This geographic signifier gathers content together on our site which is regarded as having national significance. That includes items at the federal level.
- Study says Medicare Part D premiums to jump 87%
The Washington Post reported today on a new study suggesting premiums for Medicare prescription drug plans will rise by a whopping 87% next year. The report by Families USA, a national health consumer group, also says fewer states will have plans offering full coverage for most drugs needed by seniors.
- Survey finds close ties between drug companies and patient groups
The New Scientist’s recent survey describes how some patient groups get substantial funding from drug companies.
- Former FDA chief pleads guilty to conflict of interest charges
Former FDA chief, Lester Crawford, who resigned after 2 months on the job, has plead guilty of charges of conflict of interest and lying about stock he and his wife owned in companies the FDA regulates.
- Study finds FDA's less stringent medical device approval process faulty
A recent study on mdical device recalls by the National Research Center for Women & Families found the majority of recalled medical products were approved without testing. The FDA’s 510(K) process that only requires medical devices be similar to another device on the market to be approved. Find the study in the Archives of Internal Medicine here.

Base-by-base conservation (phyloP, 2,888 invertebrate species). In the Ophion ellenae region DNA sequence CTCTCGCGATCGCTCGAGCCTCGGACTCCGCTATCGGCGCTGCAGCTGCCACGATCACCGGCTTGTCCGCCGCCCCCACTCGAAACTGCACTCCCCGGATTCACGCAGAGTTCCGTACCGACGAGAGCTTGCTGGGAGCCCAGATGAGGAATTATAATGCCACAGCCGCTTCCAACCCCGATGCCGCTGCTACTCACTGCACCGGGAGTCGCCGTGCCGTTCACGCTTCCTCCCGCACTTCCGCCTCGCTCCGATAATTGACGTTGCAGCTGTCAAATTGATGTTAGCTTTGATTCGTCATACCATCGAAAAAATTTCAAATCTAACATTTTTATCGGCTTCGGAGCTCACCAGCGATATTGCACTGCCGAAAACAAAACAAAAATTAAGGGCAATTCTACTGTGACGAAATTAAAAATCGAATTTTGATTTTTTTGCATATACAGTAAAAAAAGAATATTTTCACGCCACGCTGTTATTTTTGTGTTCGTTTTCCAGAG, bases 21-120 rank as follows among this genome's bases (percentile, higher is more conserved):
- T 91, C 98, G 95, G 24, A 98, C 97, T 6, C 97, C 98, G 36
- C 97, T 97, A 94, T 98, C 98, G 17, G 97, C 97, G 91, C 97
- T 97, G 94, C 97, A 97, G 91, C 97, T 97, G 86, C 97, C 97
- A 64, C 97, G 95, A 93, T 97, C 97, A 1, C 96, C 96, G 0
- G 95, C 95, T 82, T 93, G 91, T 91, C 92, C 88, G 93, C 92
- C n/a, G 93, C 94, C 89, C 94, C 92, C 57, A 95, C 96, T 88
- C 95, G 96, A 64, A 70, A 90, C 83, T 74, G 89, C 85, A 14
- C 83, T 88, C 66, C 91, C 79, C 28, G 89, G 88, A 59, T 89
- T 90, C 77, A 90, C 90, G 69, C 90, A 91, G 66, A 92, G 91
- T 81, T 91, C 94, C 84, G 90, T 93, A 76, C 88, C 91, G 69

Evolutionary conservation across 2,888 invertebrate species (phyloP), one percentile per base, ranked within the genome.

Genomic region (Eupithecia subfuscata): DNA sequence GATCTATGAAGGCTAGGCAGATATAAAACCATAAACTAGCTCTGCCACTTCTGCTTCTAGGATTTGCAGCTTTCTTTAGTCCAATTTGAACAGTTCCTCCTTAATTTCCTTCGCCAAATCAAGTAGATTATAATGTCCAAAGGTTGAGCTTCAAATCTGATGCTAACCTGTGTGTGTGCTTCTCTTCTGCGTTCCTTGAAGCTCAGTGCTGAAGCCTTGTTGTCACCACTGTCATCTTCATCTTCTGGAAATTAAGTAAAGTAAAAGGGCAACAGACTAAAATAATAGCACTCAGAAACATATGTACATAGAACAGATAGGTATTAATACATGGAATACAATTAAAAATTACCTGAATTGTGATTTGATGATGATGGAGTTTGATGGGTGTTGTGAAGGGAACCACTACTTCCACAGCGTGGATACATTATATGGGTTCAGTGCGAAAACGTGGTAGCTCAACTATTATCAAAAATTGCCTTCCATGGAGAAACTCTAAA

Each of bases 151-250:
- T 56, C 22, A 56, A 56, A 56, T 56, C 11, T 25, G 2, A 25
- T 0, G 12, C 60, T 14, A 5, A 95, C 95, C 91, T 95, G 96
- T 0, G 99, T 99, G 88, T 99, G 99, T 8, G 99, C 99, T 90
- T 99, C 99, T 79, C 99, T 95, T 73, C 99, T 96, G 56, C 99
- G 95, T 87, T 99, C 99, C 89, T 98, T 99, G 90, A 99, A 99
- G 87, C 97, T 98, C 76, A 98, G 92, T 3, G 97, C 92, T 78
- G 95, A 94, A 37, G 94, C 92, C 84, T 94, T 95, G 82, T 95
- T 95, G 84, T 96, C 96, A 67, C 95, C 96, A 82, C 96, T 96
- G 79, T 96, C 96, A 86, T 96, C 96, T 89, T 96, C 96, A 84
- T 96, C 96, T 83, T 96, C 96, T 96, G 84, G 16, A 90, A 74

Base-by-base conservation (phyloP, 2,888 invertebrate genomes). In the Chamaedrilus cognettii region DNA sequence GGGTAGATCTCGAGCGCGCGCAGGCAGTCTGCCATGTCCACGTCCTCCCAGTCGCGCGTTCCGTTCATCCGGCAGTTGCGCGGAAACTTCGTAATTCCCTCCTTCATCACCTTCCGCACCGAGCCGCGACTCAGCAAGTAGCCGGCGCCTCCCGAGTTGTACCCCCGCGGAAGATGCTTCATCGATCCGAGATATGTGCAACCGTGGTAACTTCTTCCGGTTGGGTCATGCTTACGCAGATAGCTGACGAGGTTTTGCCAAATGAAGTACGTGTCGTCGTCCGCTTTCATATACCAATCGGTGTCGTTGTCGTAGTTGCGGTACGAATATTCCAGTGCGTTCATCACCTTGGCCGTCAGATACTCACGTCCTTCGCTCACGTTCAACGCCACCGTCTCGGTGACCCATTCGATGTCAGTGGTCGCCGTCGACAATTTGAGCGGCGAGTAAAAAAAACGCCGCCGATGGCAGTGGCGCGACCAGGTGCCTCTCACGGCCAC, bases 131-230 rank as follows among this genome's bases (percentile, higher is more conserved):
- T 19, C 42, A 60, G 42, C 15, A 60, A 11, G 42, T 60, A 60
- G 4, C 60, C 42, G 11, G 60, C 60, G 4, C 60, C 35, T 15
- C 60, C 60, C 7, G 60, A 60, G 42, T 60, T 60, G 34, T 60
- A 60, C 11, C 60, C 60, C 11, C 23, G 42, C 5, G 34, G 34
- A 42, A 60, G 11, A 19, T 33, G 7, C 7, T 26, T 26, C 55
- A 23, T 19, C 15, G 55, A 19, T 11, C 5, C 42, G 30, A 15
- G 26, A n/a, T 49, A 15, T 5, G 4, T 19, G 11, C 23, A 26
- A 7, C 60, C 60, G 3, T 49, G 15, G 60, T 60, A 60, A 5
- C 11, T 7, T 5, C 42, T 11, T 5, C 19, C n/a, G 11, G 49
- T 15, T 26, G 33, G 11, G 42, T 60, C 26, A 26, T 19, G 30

- Toward a 21st-Century Regulatory System Source: Wall Street Journal (Tuesday January 18, 2011)
President Obama mentions hospital infections and medical devices in his op ed re cutting red tape.
- Consumers deserve to know more about their health-care providers Source: Washington Post (Thursday January 13, 2011)
Letter to the editor by Robert E. Oshel: Congress should open the [National Practitioner] Data Bank so we can learn as much about the safety of our doctors as we can about our toasters.
- Harm in Hospitals Source: Hartford Courant (Monday January 10, 2011)
Editorial: Preventable deaths They will continue until there is a national strategy to stop them
- CMS requires hospitals to report bloodstream infections in ICUs Source: American Medical News (Monday January 10, 2011)
Catheter-related infections have been the focus of campaigns for prevention checklists. Data will go public this year.
- Most Elderly Stroke Patients Fare Poorly After Hospital Discharge Source: National Nursing News (Monday December 20, 2010)
Nearly 60% of Medicare stroke patients die or are rehospitalized within a year of their initial discharge, according to a study by UCLA.
- Study Finds No Progress in Safety at Hospitals Source: New York Times (Wednesday November 24, 2010)
A new study conducted from 2002 to 2007 in 10 North Carolina hospitals, found that harm to patients was common and that the number of incidents did not decrease over time. The most common problems were complications from procedures or drugs and hospital-acquired infections. Click here to view the study.
- Study: Patients suffering harm in hospitals a national problem Source: Las Vegas Sun (Wednesday November 17, 2010)